Innisfail Qld, Construction, 2011
Bridge Engineer: GHD
Construction Engineer: Paterdis
2012 Queensland Institute of Public Works Engineering Australia Award to Cassowary Coast Regional Council and GHD
2013 Concrete Institute of Australia (Qld) award to Cassowary Coast Regional Council and GHD
Paterdis provided construction engineering services partnering with the contractor responsible for delivering the new Jubilee Bridge. The Jubilee Bridge spanning the South Johnston River in Innisfail was initially built in 1923 and first signs of pier subsidence was recorded on the bridge structure in 1928. In May 2010 the bridge was closed due to safety concerns. The new bridge opened on September 2011 and faithfully reproduced the Art Deco features of the original bridge and the architecture typical to Innisfail.
Paterdis’ involvement included the development of the pier formwork system. Bridge durability criteria, complicated and dense prefabricated pier reinforcing cages, tight construction programme and detailed Art Deco finishes gave merit to a formwork system that had no form ties through the cast concrete of the piers. Paterdis designed and shop dimensioned the arched pier forms with form ties carefully located outside of the concrete elements. To achieve the required class of finish, the final form solutions were fabricated steel shutters; fabrication that could occur simultaneously with the early stages of site works. Early up-front investment in fabrication and material resulted in substantial on site savings in cost and time. The pier forms were designed to cater for out of balance concrete pressures resulting from each arch leg poured at different rates or at different times.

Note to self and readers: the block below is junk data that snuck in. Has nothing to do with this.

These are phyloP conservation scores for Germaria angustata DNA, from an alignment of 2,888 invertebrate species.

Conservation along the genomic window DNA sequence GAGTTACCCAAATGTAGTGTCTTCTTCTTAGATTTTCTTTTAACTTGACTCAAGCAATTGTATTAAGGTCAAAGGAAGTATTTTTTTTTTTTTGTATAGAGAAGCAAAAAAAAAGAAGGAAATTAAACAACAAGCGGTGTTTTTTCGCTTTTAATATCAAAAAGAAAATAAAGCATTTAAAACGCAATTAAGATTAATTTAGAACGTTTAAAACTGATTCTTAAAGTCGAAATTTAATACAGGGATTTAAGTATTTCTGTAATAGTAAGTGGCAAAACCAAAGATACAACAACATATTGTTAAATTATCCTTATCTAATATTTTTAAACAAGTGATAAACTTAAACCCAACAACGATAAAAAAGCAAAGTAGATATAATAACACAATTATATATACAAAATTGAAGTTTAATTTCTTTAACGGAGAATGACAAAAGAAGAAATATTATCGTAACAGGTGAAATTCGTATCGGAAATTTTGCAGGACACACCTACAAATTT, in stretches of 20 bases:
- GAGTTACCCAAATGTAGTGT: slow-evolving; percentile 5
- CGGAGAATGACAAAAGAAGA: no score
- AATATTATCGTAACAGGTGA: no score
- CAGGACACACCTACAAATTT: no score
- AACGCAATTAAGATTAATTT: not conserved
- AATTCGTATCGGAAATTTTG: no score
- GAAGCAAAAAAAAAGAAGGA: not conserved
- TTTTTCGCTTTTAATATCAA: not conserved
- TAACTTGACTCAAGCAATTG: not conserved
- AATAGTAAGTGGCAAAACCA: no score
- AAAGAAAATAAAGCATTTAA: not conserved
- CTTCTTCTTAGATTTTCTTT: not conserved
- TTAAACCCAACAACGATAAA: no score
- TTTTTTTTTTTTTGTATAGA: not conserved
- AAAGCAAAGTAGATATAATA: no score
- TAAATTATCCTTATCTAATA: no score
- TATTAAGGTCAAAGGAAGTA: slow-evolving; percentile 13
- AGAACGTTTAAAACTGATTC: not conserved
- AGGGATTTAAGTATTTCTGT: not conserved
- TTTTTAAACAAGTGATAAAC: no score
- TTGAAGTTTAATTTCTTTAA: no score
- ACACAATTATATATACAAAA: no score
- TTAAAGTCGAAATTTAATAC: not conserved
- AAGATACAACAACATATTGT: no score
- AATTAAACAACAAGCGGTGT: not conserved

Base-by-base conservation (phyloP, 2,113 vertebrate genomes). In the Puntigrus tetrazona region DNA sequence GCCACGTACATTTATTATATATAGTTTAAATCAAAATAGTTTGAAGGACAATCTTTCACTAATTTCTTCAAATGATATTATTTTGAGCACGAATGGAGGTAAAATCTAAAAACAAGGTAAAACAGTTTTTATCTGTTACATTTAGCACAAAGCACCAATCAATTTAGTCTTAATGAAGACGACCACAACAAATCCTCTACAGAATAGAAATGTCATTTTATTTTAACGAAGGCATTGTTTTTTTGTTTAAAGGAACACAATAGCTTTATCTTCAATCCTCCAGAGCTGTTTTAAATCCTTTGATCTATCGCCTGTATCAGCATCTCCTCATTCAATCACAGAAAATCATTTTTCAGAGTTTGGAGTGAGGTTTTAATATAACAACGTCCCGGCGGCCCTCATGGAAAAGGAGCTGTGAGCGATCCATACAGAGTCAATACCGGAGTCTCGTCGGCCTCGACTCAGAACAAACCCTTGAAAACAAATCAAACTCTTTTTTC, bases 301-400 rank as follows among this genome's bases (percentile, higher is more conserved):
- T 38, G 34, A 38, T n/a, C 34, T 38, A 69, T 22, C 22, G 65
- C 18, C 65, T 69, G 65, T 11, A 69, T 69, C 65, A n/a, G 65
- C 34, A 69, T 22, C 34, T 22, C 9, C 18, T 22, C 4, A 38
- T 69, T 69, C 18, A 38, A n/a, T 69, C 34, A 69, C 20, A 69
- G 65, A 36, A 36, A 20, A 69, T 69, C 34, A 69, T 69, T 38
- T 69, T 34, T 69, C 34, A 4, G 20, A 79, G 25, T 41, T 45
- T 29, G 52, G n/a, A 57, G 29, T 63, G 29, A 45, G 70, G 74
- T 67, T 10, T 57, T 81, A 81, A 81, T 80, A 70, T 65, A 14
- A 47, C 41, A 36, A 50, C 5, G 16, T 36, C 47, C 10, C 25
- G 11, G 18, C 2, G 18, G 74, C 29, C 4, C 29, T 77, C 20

The permanent bridge design required the pier cap level below high tide levels and the cap was designed as a cast in-situ element. Paterdis and contractor developed a precast concrete pier cap form system hydro-statically sealed to remove the high tide problem and lifted into position from on-site casting beds. The precast elements remained in place and formed part of the final permanent bridge works.